Always try and avoid tackling an objection head on. The further you travel into proving an objection to be just baloney, the further you distance yourself from the client. This is especially true when the objection was a ‘red herring’ and they simply didn’t see the benefit of the meeting. Shoot them down at this point for being right and you’ll be shooting out the door!
If you deem the objection to be a true concern that is going to distract throughout the meeting, fine, put it to bed. But only do so after getting the client to agree how you will both proceed (on the selling path) if you can address this issue. For example, “You might be right, it doesn’t work for everyone, but if I can show you a few comments from other equally renowned restaurateurs who felt the same but are now my best customers, can we explore which category you fall into afterwards?”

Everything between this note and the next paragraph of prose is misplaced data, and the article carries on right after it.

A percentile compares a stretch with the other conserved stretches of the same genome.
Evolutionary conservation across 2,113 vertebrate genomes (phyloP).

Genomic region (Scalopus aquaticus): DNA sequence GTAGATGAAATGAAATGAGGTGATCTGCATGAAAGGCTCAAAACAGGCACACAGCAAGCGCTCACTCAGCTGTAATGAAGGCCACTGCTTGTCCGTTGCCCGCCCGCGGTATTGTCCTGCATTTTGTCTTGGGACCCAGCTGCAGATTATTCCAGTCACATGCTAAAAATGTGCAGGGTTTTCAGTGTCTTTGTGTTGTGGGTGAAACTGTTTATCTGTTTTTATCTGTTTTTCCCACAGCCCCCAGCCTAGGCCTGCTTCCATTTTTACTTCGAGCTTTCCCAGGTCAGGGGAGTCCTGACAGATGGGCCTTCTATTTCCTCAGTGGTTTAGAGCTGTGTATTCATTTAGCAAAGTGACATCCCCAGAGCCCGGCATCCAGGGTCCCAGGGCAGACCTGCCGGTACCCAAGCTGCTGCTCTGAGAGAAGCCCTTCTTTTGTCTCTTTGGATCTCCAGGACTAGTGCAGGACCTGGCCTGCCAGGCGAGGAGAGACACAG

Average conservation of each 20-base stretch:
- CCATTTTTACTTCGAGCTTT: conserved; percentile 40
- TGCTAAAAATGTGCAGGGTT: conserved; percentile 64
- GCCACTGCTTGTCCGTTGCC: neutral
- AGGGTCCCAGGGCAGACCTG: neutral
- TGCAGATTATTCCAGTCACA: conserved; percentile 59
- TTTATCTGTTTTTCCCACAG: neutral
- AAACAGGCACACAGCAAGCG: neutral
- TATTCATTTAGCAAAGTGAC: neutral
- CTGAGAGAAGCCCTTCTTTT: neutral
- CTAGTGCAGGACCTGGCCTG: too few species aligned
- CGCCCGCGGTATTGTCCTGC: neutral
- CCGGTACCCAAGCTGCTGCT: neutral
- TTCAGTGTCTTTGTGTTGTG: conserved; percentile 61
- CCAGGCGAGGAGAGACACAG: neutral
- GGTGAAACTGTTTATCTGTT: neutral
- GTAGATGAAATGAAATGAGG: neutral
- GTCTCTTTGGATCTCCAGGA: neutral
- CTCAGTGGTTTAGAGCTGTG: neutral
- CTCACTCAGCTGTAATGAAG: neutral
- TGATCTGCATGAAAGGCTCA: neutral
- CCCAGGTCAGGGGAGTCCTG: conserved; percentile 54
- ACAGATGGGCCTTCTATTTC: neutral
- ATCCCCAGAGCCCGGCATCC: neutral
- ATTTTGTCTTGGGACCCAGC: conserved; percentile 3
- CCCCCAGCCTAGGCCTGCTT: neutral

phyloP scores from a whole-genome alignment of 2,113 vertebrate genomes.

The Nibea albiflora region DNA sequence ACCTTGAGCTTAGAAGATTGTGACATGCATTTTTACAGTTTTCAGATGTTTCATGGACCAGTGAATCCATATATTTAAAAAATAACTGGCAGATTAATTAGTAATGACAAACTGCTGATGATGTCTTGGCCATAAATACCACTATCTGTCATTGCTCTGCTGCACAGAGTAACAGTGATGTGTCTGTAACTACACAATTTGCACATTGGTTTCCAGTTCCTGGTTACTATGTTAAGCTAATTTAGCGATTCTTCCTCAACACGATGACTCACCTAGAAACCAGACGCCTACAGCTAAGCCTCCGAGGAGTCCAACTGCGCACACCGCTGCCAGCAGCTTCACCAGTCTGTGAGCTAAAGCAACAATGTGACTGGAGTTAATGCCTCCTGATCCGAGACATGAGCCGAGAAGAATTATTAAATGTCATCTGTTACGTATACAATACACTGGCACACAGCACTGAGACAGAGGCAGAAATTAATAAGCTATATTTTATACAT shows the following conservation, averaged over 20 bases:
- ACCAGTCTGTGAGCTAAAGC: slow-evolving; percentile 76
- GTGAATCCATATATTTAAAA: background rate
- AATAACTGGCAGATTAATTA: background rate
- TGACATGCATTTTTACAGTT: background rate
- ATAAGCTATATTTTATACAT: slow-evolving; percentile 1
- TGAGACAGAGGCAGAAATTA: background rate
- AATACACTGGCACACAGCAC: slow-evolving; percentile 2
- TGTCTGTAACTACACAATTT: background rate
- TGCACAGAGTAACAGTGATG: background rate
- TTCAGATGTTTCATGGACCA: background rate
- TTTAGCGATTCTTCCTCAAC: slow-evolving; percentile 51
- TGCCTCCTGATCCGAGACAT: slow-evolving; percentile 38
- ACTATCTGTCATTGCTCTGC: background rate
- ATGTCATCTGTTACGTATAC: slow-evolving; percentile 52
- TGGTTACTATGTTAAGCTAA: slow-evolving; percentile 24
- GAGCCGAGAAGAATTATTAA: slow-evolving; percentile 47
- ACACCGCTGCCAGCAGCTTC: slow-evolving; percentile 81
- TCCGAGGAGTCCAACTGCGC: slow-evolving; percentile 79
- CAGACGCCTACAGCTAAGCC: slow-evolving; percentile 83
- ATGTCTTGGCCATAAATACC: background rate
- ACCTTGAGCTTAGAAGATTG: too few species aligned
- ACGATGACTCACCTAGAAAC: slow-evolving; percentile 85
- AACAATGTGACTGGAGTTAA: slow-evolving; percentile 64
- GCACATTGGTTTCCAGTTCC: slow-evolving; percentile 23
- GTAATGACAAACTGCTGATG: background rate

Testimonials are excellent diffusers for objections, especially when they reference a client’s competitors!
The ‘objection bat’. Always have a large bat to hand for whacking really silly objections over the hill. The best ‘swing’ is always asking a random question about the client’s business such as, in our scenario, “ The picture of that famous actress on your wall…does she eat here?” Clients love to talk about their business, which they are naturally really proud of, and guess what? You – and your client – are now back on the Directional Selling path!
Some objections will require you to backtrack on the selling path, perhaps because an element has been missed or a feature/benefit needs reinforcing. A classic such objection is price. “It’s just too expensive.”
A great response in this instance is: